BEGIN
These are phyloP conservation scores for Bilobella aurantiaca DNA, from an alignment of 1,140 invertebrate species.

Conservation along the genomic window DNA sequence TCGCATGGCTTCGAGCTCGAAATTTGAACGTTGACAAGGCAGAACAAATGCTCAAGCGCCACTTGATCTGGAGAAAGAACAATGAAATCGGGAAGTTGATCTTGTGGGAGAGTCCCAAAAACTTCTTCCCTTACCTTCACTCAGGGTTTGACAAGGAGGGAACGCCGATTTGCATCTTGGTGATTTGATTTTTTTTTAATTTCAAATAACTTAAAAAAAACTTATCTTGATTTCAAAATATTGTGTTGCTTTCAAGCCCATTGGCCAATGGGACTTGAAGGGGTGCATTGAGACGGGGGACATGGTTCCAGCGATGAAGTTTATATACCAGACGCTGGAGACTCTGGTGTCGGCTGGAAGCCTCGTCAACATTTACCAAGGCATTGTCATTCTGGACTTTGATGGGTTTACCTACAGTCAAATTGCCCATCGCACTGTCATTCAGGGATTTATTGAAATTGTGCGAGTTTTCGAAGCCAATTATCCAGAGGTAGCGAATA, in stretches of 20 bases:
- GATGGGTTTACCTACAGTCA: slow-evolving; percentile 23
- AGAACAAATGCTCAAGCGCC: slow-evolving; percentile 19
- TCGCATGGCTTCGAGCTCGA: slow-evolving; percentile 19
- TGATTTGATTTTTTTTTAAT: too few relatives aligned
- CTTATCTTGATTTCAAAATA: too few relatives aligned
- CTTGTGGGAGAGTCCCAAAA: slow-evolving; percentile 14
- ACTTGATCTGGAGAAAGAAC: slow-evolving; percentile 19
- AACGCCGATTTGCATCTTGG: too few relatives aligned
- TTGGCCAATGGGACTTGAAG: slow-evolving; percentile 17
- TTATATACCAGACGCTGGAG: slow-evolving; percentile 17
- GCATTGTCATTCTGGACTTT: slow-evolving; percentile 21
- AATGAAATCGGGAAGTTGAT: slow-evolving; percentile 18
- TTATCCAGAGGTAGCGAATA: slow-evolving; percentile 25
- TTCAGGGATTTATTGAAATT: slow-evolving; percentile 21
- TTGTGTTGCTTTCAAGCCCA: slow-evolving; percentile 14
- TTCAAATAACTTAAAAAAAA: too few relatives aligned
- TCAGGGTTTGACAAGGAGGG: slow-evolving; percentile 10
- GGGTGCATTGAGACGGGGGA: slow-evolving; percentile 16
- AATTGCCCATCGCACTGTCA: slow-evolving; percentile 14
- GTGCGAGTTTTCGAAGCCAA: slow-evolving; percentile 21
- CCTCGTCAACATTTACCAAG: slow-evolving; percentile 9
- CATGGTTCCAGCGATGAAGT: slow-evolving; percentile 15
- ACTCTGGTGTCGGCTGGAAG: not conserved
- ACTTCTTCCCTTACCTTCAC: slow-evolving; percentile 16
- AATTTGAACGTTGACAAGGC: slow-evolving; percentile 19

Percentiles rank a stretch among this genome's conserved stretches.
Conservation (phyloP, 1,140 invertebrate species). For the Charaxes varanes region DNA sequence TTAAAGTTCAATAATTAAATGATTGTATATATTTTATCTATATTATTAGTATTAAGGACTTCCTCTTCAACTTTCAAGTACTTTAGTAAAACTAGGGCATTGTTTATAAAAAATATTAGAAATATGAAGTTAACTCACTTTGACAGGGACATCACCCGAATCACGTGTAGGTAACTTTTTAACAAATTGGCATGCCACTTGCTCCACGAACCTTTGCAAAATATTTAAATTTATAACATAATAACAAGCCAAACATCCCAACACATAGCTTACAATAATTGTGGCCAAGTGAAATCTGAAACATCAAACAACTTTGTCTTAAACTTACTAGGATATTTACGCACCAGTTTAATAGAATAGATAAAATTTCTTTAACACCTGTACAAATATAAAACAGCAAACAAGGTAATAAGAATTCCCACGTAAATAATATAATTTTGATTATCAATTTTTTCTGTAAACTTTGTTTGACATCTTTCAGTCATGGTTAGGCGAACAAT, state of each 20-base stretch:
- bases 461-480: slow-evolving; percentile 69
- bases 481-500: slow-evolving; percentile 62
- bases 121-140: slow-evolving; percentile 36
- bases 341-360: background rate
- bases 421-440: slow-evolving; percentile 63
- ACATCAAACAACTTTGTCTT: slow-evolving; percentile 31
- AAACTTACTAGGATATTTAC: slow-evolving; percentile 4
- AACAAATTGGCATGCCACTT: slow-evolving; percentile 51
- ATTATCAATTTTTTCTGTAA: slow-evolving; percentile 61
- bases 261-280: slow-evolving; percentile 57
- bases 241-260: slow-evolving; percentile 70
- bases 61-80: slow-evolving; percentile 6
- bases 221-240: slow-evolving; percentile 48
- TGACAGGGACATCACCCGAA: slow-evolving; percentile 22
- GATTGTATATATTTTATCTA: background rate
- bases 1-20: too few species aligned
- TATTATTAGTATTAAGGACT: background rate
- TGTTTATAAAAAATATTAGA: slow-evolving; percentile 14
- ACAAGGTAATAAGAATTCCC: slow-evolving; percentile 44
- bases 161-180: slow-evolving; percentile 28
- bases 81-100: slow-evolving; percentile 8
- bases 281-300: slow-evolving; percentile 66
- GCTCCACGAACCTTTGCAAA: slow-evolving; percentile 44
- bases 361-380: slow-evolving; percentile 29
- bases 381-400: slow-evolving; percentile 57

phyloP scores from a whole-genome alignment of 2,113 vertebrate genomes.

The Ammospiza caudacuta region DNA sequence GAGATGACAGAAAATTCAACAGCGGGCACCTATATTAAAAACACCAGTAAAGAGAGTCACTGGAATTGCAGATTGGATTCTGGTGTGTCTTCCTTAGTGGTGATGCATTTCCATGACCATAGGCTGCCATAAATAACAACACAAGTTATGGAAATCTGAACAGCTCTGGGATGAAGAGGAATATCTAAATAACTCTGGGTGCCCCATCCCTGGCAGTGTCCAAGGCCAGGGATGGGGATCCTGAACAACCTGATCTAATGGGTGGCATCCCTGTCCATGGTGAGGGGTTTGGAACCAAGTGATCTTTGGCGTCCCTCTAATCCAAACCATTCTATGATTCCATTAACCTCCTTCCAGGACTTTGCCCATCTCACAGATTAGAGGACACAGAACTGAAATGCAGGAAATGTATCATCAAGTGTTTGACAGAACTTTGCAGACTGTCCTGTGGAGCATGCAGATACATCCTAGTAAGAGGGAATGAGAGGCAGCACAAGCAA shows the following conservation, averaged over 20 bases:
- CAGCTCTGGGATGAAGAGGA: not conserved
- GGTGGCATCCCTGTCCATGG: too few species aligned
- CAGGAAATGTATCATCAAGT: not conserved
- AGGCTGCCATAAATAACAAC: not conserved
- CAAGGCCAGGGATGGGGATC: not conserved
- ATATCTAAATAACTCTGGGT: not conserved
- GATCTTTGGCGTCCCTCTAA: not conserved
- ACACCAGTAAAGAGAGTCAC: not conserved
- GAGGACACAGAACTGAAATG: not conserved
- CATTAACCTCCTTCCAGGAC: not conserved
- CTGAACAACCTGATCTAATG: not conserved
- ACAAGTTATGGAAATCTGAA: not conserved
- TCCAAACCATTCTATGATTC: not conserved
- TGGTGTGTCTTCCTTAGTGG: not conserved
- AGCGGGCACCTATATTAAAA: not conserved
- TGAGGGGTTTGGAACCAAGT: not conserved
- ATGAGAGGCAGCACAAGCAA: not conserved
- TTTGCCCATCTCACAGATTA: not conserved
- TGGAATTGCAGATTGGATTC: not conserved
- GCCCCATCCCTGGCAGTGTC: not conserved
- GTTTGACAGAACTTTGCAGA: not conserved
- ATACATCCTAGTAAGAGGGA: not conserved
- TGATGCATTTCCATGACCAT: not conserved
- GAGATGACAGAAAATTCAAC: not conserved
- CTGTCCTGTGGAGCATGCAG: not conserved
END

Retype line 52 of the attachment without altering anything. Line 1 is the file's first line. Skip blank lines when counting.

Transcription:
- GCTCCACGAACCTTTGCAAA: slow-evolving; percentile 44